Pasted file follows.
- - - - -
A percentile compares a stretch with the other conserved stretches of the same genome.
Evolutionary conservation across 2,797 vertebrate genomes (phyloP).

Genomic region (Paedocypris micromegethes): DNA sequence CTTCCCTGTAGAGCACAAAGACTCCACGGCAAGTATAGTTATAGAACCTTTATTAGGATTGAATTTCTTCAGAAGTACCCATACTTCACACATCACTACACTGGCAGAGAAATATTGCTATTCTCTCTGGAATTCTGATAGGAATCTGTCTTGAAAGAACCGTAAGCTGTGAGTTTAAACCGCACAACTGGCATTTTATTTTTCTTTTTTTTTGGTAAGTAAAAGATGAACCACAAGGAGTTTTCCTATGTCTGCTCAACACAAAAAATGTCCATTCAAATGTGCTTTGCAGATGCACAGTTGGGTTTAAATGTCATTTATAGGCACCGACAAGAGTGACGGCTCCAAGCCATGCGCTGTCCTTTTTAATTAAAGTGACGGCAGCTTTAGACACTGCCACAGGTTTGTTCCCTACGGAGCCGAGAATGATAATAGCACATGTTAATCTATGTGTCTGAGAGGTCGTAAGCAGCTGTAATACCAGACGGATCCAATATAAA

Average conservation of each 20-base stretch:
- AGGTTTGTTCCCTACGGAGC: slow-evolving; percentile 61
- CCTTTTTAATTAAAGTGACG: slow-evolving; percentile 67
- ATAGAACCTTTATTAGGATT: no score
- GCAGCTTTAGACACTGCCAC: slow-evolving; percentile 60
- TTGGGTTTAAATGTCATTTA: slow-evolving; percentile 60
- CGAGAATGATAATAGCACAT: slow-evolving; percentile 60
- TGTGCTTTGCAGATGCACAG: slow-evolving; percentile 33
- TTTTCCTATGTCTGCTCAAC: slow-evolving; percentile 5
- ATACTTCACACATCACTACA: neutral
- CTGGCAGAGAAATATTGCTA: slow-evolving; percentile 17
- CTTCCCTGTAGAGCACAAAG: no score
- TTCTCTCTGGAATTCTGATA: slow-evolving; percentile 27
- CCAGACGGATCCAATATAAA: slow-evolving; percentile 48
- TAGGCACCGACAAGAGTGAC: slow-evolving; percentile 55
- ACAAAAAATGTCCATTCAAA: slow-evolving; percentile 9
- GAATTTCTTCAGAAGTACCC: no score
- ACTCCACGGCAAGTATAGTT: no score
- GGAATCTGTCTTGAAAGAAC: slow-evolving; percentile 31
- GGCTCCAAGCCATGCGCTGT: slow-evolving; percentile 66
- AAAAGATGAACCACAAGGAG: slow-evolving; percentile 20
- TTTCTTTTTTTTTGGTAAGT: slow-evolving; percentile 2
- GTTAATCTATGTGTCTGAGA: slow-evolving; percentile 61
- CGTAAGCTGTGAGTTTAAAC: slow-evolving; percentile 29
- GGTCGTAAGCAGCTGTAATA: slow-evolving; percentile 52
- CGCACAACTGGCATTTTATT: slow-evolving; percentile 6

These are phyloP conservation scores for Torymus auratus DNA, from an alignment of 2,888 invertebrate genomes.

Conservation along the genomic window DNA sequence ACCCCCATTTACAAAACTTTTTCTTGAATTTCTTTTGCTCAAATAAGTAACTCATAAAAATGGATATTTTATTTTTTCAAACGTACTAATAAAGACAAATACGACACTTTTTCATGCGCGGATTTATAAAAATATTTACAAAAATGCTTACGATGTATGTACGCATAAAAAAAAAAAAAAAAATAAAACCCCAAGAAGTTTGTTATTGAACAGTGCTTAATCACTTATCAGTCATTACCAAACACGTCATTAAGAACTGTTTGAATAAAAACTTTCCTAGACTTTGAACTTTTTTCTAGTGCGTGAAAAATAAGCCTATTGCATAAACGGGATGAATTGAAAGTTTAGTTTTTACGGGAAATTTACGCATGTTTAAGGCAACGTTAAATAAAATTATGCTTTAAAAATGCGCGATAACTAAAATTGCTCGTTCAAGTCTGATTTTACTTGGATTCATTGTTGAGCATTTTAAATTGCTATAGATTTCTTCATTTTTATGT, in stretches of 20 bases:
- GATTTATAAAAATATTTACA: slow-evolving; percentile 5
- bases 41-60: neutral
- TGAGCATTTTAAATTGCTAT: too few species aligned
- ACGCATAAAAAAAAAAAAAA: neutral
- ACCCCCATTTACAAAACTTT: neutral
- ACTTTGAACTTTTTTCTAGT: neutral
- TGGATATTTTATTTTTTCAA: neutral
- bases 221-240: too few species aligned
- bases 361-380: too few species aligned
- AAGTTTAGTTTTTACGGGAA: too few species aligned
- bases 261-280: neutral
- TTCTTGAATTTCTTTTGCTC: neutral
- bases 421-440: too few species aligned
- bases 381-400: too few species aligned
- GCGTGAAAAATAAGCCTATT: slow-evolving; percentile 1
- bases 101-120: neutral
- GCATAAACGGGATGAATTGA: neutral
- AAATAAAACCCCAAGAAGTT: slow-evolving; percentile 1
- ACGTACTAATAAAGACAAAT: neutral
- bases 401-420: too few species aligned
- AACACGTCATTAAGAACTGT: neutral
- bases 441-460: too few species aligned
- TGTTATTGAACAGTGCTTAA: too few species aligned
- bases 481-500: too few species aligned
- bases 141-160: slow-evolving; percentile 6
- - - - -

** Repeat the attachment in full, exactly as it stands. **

A percentile compares a stretch with the other conserved stretches of the same genome.
Evolutionary conservation across 2,797 vertebrate genomes (phyloP).

Genomic region (Paedocypris micromegethes): DNA sequence CTTCCCTGTAGAGCACAAAGACTCCACGGCAAGTATAGTTATAGAACCTTTATTAGGATTGAATTTCTTCAGAAGTACCCATACTTCACACATCACTACACTGGCAGAGAAATATTGCTATTCTCTCTGGAATTCTGATAGGAATCTGTCTTGAAAGAACCGTAAGCTGTGAGTTTAAACCGCACAACTGGCATTTTATTTTTCTTTTTTTTTGGTAAGTAAAAGATGAACCACAAGGAGTTTTCCTATGTCTGCTCAACACAAAAAATGTCCATTCAAATGTGCTTTGCAGATGCACAGTTGGGTTTAAATGTCATTTATAGGCACCGACAAGAGTGACGGCTCCAAGCCATGCGCTGTCCTTTTTAATTAAAGTGACGGCAGCTTTAGACACTGCCACAGGTTTGTTCCCTACGGAGCCGAGAATGATAATAGCACATGTTAATCTATGTGTCTGAGAGGTCGTAAGCAGCTGTAATACCAGACGGATCCAATATAAA

Average conservation of each 20-base stretch:
- AGGTTTGTTCCCTACGGAGC: slow-evolving; percentile 61
- CCTTTTTAATTAAAGTGACG: slow-evolving; percentile 67
- ATAGAACCTTTATTAGGATT: no score
- GCAGCTTTAGACACTGCCAC: slow-evolving; percentile 60
- TTGGGTTTAAATGTCATTTA: slow-evolving; percentile 60
- CGAGAATGATAATAGCACAT: slow-evolving; percentile 60
- TGTGCTTTGCAGATGCACAG: slow-evolving; percentile 33
- TTTTCCTATGTCTGCTCAAC: slow-evolving; percentile 5
- ATACTTCACACATCACTACA: neutral
- CTGGCAGAGAAATATTGCTA: slow-evolving; percentile 17
- CTTCCCTGTAGAGCACAAAG: no score
- TTCTCTCTGGAATTCTGATA: slow-evolving; percentile 27
- CCAGACGGATCCAATATAAA: slow-evolving; percentile 48
- TAGGCACCGACAAGAGTGAC: slow-evolving; percentile 55
- ACAAAAAATGTCCATTCAAA: slow-evolving; percentile 9
- GAATTTCTTCAGAAGTACCC: no score
- ACTCCACGGCAAGTATAGTT: no score
- GGAATCTGTCTTGAAAGAAC: slow-evolving; percentile 31
- GGCTCCAAGCCATGCGCTGT: slow-evolving; percentile 66
- AAAAGATGAACCACAAGGAG: slow-evolving; percentile 20
- TTTCTTTTTTTTTGGTAAGT: slow-evolving; percentile 2
- GTTAATCTATGTGTCTGAGA: slow-evolving; percentile 61
- CGTAAGCTGTGAGTTTAAAC: slow-evolving; percentile 29
- GGTCGTAAGCAGCTGTAATA: slow-evolving; percentile 52
- CGCACAACTGGCATTTTATT: slow-evolving; percentile 6

These are phyloP conservation scores for Torymus auratus DNA, from an alignment of 2,888 invertebrate genomes.

Conservation along the genomic window DNA sequence ACCCCCATTTACAAAACTTTTTCTTGAATTTCTTTTGCTCAAATAAGTAACTCATAAAAATGGATATTTTATTTTTTCAAACGTACTAATAAAGACAAATACGACACTTTTTCATGCGCGGATTTATAAAAATATTTACAAAAATGCTTACGATGTATGTACGCATAAAAAAAAAAAAAAAAATAAAACCCCAAGAAGTTTGTTATTGAACAGTGCTTAATCACTTATCAGTCATTACCAAACACGTCATTAAGAACTGTTTGAATAAAAACTTTCCTAGACTTTGAACTTTTTTCTAGTGCGTGAAAAATAAGCCTATTGCATAAACGGGATGAATTGAAAGTTTAGTTTTTACGGGAAATTTACGCATGTTTAAGGCAACGTTAAATAAAATTATGCTTTAAAAATGCGCGATAACTAAAATTGCTCGTTCAAGTCTGATTTTACTTGGATTCATTGTTGAGCATTTTAAATTGCTATAGATTTCTTCATTTTTATGT, in stretches of 20 bases:
- GATTTATAAAAATATTTACA: slow-evolving; percentile 5
- bases 41-60: neutral
- TGAGCATTTTAAATTGCTAT: too few species aligned
- ACGCATAAAAAAAAAAAAAA: neutral
- ACCCCCATTTACAAAACTTT: neutral
- ACTTTGAACTTTTTTCTAGT: neutral
- TGGATATTTTATTTTTTCAA: neutral
- bases 221-240: too few species aligned
- bases 361-380: too few species aligned
- AAGTTTAGTTTTTACGGGAA: too few species aligned
- bases 261-280: neutral
- TTCTTGAATTTCTTTTGCTC: neutral
- bases 421-440: too few species aligned
- bases 381-400: too few species aligned
- GCGTGAAAAATAAGCCTATT: slow-evolving; percentile 1
- bases 101-120: neutral
- GCATAAACGGGATGAATTGA: neutral
- AAATAAAACCCCAAGAAGTT: slow-evolving; percentile 1
- ACGTACTAATAAAGACAAAT: neutral
- bases 401-420: too few species aligned
- AACACGTCATTAAGAACTGT: neutral
- bases 441-460: too few species aligned
- TGTTATTGAACAGTGCTTAA: too few species aligned
- bases 481-500: too few species aligned
- bases 141-160: slow-evolving; percentile 6